On the evening of Oct. 1, at Kurt Vonnegut Museum and Library, two Hoosier literary luminaries —  Manon Voice and David Hoppe —  talked about the importance of Kurt Vonnegut not just as a great fiction writer but as an engaged citizen.

The fundraising event, which required masks except when eating and imbibing, took place on the Vonnegut Library’s ground-level outdoor patio.

Vonnegut Library Executive Director Julia Whitehead also acknowledged the passing of two important figures in the Indianapolis arts community; theater producer Bryan Fonseca and graphic designer Adreia Hawkins.

Manon Voice, the Vonnegut Library’s “activist in residence” for Banned Books Week, talked about the tradition of poetry and writing that she belongs to, a tradition that includes the first African American in the New World to publish a book of poetry, Phillis Wheatley. She reminded the audience that it was illegal for Blacks to read and write at one point in American history due to anti-literacy laws in many slave states. 

Manon Voiice and Joshua Thompson

Manon Voice and Joshua Thompson

She then spoke of the importance of Kurt Vonnegut to her life as a writer and an activist. 

(NUVO’s Seth Johnson has an upcoming interview with Manon.)

David Hoppe, who appeared to the fundraiser patrons via flatscreen virtually from his Michigan City residence, talked about Vonnegut’s importance not only as a fiction writer but as an engaged citizen before reading from his new play WordPlay. He also talked about the importance of Indianapolis, where Vonnegut was born, in his work.

“It appears in all of his fiction, in one way, shape or form or another,” Hoppe said. “He talked about it. He thought about it. It was a complicated relationship. But nevertheless, an enduring one, and an important one for Kurt right up until the end of his life. And so WordPlay deals with Kurt's relationship with Indianapolis and deals with a lot of his ideas having to do with a sense of place, [of] being a Midwesterner with his family, which was one of the great formative families in the city of Indianapolis.”

Hoppe hopes that his play will help people better understand what Kurt's relationship was with Indianapolis and how it would inform his creativity and writing. Vonnegut also was a tireless advocate for the freedom to read.

“I'm thrilled the play is going to be produced,” he said. “I'm happy to have donated it to the Kurt Vonnegut Museum and Library for their own uses, and just delighted that it's going to wind up happening at the Phoenix Theatre in 2022, which is Kurt's centenary.”

Hoppe’s WordPlay reveals important vignettes from Vonnegut’s life through a multiplicity of voices. He read a segment meant for three different voices conveying essential biographical material about the writer’s life and his relationship with the city of his birth:

1: Kurt Vonnegut was born on Armistice Day, November 11, 1922, in Indianapolis, Indiana. 

2:  He died eighty-four years later, on April 11, 2007, after falling down the front steps of the brownstone house where he lived at the time, in New York City. 

3:  Kurt’s passing took place just days before he was to visit Indianapolis, where his hometown had been celebrating “The Year of Vonnegut.” 

Hoppe met Kurt Vonnegut for the first time in 1991. “I was producing an event in Indianapolis, called Wordstruck, which was a city-wide festival of books and authors, and Kurt Vonnegut was our keynote speaker at the time,” he said. “There was some question about whether he would even come; people considered him to have a pretty contentious relationship with the city at that time. But we invited him. I was working for the Indiana Humanities Council.”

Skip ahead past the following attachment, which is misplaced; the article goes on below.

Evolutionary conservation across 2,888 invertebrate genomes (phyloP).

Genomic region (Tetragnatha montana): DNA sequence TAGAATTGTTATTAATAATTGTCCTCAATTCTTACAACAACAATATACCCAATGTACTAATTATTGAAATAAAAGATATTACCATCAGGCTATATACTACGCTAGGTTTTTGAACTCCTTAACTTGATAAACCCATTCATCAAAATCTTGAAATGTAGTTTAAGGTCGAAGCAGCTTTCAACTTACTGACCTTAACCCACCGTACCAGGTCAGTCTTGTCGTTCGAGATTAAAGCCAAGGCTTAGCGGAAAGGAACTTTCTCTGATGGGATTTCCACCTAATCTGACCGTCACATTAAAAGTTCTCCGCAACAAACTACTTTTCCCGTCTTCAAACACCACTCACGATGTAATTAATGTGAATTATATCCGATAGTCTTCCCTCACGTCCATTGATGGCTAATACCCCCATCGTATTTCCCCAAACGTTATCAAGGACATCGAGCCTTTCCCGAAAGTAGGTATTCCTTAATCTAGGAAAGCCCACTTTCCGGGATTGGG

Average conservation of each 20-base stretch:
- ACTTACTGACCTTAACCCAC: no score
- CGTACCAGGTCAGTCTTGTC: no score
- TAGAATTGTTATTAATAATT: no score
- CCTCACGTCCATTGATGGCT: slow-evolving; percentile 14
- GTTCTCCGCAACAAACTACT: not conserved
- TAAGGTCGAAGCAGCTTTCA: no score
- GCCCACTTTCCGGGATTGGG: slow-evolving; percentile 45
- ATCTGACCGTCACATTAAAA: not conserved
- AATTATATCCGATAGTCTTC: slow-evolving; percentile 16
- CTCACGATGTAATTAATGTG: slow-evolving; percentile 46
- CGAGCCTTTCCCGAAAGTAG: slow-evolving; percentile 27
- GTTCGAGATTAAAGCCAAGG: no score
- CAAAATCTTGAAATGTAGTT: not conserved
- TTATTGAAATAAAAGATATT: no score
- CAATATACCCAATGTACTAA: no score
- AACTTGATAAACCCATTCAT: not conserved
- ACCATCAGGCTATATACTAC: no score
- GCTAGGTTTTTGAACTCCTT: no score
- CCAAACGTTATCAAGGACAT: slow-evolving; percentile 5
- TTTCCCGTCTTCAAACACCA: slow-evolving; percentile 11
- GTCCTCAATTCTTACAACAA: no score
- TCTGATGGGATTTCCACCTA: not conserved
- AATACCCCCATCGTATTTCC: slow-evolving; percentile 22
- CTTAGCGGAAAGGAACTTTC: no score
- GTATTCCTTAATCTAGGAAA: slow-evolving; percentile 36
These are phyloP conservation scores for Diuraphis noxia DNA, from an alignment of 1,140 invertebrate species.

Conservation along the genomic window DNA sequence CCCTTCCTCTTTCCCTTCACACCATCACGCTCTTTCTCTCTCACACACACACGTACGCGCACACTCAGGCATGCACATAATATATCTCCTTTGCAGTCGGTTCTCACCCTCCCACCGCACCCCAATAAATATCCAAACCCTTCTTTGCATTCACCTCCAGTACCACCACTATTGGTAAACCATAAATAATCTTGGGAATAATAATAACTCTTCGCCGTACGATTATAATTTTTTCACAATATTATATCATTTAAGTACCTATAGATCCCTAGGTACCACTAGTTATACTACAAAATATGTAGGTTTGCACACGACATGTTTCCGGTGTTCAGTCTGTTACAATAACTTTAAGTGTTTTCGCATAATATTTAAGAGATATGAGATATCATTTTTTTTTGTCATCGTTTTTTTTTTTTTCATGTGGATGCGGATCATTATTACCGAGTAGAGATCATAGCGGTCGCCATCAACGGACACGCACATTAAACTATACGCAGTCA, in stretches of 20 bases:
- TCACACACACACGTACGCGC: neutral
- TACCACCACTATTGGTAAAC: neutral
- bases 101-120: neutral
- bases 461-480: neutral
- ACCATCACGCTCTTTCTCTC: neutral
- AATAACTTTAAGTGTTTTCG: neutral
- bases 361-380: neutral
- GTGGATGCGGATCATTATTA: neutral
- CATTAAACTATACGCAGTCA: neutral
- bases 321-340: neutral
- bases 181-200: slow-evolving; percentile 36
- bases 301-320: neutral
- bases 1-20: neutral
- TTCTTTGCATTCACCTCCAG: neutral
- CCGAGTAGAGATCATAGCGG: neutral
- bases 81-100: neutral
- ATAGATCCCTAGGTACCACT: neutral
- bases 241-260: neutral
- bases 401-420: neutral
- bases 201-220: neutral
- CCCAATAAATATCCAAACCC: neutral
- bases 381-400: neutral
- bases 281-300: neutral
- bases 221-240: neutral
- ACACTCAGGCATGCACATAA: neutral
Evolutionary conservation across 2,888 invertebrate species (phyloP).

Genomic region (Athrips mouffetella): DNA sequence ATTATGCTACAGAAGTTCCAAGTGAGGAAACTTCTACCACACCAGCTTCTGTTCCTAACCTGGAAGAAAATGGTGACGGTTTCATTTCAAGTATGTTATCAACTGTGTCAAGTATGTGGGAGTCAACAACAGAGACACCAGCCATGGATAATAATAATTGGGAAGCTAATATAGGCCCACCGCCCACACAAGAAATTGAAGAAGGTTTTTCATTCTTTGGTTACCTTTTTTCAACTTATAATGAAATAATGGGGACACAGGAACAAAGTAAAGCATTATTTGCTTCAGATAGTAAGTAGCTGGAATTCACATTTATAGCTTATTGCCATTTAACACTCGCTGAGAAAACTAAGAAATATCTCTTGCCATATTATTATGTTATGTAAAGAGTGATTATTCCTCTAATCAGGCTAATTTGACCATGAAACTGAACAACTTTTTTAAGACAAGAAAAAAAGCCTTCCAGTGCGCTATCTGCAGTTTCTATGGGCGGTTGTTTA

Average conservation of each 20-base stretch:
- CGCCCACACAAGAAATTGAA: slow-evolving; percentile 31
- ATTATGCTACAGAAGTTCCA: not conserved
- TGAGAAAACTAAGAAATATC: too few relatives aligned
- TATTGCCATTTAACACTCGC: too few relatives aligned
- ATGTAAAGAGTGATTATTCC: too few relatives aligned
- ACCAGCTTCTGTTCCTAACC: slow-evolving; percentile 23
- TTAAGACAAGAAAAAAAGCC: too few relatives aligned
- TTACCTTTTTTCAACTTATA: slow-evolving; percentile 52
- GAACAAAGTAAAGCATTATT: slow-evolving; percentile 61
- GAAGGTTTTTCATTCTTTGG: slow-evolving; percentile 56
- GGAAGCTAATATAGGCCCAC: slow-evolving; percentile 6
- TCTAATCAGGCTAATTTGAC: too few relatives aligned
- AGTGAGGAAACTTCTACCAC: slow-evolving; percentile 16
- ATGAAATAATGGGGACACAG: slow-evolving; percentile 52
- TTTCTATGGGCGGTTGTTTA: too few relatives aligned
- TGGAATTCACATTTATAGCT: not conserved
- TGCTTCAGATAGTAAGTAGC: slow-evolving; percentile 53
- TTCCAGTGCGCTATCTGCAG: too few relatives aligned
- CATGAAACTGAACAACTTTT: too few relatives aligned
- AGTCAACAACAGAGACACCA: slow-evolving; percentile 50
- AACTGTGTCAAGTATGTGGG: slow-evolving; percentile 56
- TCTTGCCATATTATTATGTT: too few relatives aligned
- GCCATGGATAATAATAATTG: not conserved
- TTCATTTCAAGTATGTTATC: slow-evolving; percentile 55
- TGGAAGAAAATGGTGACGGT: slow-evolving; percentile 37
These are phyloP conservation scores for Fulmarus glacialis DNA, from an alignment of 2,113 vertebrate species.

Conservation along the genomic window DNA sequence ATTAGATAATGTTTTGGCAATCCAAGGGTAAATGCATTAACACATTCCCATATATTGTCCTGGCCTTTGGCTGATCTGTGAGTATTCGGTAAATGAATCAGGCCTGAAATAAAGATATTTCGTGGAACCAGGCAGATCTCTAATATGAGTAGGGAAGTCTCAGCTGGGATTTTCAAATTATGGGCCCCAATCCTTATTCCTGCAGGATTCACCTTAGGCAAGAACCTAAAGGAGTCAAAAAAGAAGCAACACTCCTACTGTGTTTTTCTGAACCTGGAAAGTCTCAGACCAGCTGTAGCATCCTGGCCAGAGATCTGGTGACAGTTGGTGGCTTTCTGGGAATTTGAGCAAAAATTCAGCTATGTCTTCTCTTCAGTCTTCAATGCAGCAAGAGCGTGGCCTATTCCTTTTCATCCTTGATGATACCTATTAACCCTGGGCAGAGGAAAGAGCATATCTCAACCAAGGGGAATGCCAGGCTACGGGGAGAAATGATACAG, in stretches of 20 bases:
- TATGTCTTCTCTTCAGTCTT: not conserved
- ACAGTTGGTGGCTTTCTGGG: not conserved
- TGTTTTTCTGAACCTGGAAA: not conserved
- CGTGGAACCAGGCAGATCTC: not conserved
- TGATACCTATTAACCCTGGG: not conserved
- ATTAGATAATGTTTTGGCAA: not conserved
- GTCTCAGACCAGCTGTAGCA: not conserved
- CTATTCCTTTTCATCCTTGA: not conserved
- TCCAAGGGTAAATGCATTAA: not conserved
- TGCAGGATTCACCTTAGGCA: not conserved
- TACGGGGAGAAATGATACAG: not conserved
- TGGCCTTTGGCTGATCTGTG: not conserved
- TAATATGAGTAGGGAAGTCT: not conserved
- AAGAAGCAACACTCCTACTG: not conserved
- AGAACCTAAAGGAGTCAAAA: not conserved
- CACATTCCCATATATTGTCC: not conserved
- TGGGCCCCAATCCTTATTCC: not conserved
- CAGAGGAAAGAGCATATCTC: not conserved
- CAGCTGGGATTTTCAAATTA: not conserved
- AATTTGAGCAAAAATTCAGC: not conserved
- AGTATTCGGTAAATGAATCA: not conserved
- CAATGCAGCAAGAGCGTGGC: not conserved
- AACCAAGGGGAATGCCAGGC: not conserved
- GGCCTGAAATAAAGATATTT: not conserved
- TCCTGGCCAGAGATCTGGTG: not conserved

Their acquaintance grew into a friendship and a correspondence that longtime readers of NUVO might be aware of. (Hoppe was NUVO’s arts editor for 13 years.)

Hoppe also had an opportunity to say something about where he lives now: Lake Michigan’s shore, which he describes as “one of the great bodies of freshwater in the entire planet” but one that’s been adversely affected by industrial pollution.

“It was Carl Sandburg who said that the Indiana Dunes were the Midwest's equivalent of Yellowstone and Yosemite,” he said. “The fact that we're beginning to wean ourselves off of coal-fired power plants is really good news. It's a great event for public health. It's tremendous for the quality of our air and water. And it's a really good thing for the, in many cases, inner-city neighborhoods where coal-fired power plants have been traditionally placed. They have a really disproportionate effect on underprivileged folks, people of color.”

Before David Hoppe and Manon Voice spoke, there were other activities as well.

Pianist Joshua Thompson entertained patrons by playing classical compositions on the keyboard, and patrons also had an opportunity, after a socially distanced dinner, to learn to dance the Charleston.

Sadly, the deaths that Executive Director Whitehead acknowledged in her remarks comprised what would turn out to be an incomplete list.

On Oct. 2, it was announced that Indianapolis Downtown Inc. founding president Tamara Zahn had died as well, and Whitehead had this to say about her contribution to the city.

“I met Tamara in 2012, the year we both received Cultural Vision Awards from NUVO,” she said. I immediately recognized she was brilliant and savvy. She worked hard to make our community better and always with a smile. It’s painful to learn of her passing, but her legacy will illuminate downtown Indy far into the future.”

Managing Editor

Having lived and worked in Indy on and off since 1977, and currently living in Carmel, I've seen the city change a great deal. I love covering the arts in all its forms, and the places where the arts and broader cultural issues intersect.